Interest: TJXs interest expense (income) is presented as a net amount. The following is a summary of net interest.
We capitalize interest during the active construction period of major capital projects. Capitalized interest is added to the cost of the related assets.
Depreciation and Amortization: For financial reporting purposes, TJX provides for depreciation and amortization of property by the use of the straight-line method over the estimated useful lives of the assets. Buildings are depreciated over 33 years. Leasehold costs and improvements are generally amortized over their useful life or the committed lease term (typically 10 years), whichever is shorter. Furniture, fixtures and equipment are depreciated over 3 to 10 years. Depreciation and amortization expense for property was $435.8 million for fiscal 2010, $398.0 million for fiscal 2009
and $364.2 million for fiscal 2008. Amortization expense for property held under a capital lease was $2.2 million in fiscal 2010, 2009 and 2008. Maintenance and repairs are charged to expense as incurred. Significant costs incurred for internally developed software are capitalized and amortized over 3 to 10 years. Upon retirement or sale, the cost of disposed assets and the related accumulated depreciation are eliminated and any gain or loss is included in income. Pre-opening costs, including rent, are expensed as incurred.
Lease Accounting: TJX begins to record rent expense when it takes possession of a store, which is typically 30 to 60 days prior to the opening of the store and generally occurs before the commencement of the lease term, as specified in the lease.
Long-Lived Assets: Presented below is information related to carrying values of our long-lived assets by geographic location:
Goodwill and Tradename: Goodwill is primarily the excess of the purchase price paid over the carrying value of the minority interest acquired in fiscal 1990 in TJXs former 83%-owned subsidiary and represents goodwill associated with the T.J. Maxx chain. In addition, goodwill includes the excess of cost over the estimated fair market value of the net assets of Winners acquired by TJX in fiscal 1991.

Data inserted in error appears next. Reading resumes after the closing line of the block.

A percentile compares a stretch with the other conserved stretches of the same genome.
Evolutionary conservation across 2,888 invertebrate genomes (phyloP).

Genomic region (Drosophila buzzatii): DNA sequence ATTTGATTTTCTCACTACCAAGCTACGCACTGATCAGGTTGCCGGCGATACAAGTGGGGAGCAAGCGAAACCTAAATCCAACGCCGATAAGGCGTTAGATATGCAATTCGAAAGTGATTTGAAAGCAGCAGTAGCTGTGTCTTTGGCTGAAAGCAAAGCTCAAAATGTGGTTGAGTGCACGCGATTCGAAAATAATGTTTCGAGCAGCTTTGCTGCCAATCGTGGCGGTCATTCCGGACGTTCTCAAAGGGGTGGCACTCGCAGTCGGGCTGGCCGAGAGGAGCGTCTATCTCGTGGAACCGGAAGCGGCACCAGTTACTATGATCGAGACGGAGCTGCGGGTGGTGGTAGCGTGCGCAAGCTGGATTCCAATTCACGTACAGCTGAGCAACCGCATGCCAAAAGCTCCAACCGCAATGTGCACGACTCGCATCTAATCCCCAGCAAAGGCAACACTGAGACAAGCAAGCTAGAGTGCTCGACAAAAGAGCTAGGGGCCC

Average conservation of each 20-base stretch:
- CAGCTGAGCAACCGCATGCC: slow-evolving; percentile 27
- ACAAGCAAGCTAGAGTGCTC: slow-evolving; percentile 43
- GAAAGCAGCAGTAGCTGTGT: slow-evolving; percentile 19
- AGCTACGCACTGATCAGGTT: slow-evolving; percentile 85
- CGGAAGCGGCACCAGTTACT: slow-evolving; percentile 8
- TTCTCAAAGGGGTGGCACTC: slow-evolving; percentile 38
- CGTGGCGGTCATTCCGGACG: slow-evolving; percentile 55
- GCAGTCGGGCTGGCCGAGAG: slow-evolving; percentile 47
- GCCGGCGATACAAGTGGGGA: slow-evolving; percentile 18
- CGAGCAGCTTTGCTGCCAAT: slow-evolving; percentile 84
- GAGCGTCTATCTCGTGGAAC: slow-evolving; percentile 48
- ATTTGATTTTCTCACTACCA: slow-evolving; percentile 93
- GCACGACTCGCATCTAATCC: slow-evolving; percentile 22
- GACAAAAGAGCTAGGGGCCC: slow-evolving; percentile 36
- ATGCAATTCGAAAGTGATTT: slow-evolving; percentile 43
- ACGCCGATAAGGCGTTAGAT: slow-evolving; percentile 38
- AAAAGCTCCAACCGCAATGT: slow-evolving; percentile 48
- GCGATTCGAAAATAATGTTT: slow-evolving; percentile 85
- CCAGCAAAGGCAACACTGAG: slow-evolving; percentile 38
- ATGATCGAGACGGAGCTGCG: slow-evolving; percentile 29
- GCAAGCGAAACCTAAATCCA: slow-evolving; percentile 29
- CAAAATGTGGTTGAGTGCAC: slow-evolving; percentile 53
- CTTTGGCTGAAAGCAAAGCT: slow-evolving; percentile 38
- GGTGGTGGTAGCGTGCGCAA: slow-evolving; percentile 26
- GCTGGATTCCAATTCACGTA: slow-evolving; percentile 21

Goodwill totaled $72.1 million as of January 30, 2010, $71.8 million as of January 31, 2009 and $72.2 million as of January 26, 2008. Goodwill is considered to have an indefinite life and accordingly is not amortized. Changes in goodwill are attributable to the effect of exchange rate changes on Winners reported goodwill.
Tradename is the value assigned to the name Marshalls, acquired by TJX in fiscal 1996 as part of the acquisition of the Marshalls chain. The value of the tradename was determined by the discounted present value of assumed after-tax royalty payments, offset by a reduction for their pro-rata share of negative goodwill acquired. The Marshalls tradename is carried at a value of $107.7 million and is considered to have an indefinite life.
TJX occasionally acquires or licenses other trademarks to be used in connection with private label merchandise. Such trademarks are included in other assets and are amortized to cost of sales, including buying and occupancy costs, over their useful life, generally from 7 to 10 years.
Goodwill, tradename and trademarks, and the related amortization if any, are included in the respective operating segment to which they relate. There is no accumulated impairment related to our goodwill, tradename or trademarks.